All submissions should refer to File Number SR-FINRA-2013-055. This file number should be included on the subject line if email is used. To help the Commission process and review your comments more efficiently, please use only one method. The Commission will post all comments on the Commission's Internet Web site (http://www.sec.gov/rules/sro.shtml). Copies of the submission, all subsequent amendments, all written statements with respect to the proposed rule change that are filed with the Commission, and all written communications relating to the proposed rule change between the Commission and any person, other than those that may be withheld from the public in accordance with the provisions of 5 U.S.C. 552, will be available for Web site viewing and printing in the Commission's Public Reference Room, 100 F Street NE., Washington, DC 20549, on official business days between the hours of 10:00 a.m. and 3:00 p.m. Copies of the filing also will be available for inspection and copying at the principal office of FINRA. All comments received will be posted without change; the Commission does not edit personal identifying information from submissions. You should submit only information that you wish to make available publicly. All submissions should refer to File Number SR-FINRA-2013-055 and should be submitted on or before January 29, 2014.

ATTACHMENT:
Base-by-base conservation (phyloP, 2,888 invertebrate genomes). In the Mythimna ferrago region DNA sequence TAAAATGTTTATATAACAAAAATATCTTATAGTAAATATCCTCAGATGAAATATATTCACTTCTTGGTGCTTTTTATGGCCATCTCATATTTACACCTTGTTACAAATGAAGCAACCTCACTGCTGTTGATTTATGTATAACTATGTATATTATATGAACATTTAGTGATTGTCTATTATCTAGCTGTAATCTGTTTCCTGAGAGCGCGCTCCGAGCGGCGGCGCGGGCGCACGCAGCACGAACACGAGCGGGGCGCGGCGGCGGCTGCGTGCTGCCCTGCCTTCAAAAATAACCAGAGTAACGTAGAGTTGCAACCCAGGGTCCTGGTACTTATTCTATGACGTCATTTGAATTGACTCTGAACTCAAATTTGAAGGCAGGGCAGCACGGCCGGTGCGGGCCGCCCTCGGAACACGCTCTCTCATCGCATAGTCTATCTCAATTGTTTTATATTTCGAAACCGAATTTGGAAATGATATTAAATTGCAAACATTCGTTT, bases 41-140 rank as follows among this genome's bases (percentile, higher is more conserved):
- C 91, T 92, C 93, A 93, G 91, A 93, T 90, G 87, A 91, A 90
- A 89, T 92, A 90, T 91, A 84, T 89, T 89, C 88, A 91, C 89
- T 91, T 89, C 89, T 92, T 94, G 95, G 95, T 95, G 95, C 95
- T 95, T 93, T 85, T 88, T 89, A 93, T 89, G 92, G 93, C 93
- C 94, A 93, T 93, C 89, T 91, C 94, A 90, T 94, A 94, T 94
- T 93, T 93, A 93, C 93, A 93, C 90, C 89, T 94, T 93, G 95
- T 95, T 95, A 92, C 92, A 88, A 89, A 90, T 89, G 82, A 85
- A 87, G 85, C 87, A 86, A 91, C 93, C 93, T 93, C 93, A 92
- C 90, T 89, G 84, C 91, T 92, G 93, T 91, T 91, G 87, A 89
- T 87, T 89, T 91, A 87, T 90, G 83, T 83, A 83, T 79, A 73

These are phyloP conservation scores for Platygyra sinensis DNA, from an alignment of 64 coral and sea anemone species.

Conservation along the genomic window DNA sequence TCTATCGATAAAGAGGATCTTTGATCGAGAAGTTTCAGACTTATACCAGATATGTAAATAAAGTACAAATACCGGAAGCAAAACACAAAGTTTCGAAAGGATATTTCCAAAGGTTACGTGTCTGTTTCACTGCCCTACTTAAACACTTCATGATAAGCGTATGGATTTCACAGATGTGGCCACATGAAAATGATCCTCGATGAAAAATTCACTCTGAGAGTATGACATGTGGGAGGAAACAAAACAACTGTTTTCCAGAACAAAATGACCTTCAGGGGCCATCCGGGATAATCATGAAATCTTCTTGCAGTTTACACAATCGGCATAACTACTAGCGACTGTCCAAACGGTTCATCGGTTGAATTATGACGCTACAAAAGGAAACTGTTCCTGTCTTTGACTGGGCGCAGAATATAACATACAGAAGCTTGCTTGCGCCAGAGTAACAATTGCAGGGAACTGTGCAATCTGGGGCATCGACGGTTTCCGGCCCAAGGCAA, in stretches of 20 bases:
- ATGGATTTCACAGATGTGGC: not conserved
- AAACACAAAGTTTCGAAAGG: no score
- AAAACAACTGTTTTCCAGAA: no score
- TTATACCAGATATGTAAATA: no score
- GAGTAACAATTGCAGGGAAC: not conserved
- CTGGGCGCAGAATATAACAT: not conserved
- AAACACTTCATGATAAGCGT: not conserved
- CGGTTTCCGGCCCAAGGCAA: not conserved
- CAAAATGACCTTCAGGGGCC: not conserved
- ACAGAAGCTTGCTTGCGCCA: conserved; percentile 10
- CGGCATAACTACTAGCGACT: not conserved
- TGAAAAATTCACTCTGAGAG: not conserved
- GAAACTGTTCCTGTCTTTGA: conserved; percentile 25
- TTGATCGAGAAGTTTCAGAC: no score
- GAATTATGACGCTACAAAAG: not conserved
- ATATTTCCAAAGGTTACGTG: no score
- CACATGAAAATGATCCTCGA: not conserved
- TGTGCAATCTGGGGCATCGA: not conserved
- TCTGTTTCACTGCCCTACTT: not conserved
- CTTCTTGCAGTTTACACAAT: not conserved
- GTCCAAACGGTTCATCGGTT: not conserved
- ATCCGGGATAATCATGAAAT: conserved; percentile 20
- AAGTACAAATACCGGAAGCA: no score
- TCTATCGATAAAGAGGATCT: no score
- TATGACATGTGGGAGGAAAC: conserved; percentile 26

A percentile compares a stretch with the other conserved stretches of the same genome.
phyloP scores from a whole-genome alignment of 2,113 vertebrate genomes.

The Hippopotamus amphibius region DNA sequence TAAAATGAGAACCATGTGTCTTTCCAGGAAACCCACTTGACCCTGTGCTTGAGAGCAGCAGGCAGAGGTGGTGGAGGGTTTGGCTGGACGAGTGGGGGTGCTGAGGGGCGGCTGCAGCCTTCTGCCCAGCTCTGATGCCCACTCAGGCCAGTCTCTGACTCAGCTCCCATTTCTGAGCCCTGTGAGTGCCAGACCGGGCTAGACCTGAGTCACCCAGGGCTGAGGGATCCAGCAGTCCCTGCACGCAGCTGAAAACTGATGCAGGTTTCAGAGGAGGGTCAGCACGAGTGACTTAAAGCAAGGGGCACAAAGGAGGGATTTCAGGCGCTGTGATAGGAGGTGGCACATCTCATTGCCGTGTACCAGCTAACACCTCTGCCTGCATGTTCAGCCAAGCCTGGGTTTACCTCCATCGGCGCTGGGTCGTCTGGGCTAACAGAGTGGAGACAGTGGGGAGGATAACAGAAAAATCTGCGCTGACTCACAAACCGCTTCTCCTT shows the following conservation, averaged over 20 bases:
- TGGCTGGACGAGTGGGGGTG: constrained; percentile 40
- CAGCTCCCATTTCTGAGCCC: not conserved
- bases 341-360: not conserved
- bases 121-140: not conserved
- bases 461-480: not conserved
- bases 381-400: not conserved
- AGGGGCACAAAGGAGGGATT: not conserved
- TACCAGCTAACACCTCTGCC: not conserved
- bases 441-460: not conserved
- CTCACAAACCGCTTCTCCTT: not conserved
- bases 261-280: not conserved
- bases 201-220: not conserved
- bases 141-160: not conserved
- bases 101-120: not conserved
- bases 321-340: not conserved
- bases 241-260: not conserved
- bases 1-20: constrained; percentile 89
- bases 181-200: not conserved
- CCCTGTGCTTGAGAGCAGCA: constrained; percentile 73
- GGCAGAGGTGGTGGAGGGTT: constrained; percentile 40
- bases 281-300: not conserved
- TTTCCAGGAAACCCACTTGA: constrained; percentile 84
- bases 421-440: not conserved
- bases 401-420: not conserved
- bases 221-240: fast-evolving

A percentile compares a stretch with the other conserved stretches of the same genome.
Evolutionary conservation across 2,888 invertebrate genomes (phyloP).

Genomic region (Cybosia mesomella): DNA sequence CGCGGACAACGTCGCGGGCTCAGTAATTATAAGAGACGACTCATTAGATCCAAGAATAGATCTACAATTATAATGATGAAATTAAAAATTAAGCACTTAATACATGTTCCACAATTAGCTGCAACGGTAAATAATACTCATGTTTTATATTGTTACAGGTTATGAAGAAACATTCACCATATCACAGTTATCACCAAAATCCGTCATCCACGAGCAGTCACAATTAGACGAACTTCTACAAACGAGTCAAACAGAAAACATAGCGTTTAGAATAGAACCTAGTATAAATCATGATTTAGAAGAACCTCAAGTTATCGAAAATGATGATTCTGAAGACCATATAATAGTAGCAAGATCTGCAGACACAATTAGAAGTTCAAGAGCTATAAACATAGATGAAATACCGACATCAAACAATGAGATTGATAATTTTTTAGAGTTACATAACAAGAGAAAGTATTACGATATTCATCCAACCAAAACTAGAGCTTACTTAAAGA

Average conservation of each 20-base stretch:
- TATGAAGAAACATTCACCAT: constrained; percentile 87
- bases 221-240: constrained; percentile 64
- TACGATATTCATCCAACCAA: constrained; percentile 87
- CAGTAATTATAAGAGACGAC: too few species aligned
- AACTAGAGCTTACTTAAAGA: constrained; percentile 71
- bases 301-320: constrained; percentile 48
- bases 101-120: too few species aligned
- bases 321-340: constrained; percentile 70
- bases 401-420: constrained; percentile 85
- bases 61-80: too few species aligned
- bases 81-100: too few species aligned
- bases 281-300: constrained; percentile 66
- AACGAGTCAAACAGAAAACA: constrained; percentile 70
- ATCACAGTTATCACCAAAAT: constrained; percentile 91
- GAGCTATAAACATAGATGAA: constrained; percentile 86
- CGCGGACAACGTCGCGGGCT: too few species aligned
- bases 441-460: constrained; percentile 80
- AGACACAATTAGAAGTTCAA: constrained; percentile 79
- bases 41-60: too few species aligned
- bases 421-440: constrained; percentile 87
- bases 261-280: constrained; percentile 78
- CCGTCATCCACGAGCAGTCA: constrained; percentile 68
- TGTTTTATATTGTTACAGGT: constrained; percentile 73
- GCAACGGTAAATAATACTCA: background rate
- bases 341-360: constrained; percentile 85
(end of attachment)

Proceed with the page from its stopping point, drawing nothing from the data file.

For the Commission, by the Division of Trading and Markets, pursuant to delegated authority.34
Kevin M. O'Neill,
[FR Doc. 2014-00075 Filed 1-7-14; 8:45 am]
BILLING CODE 8011-01-P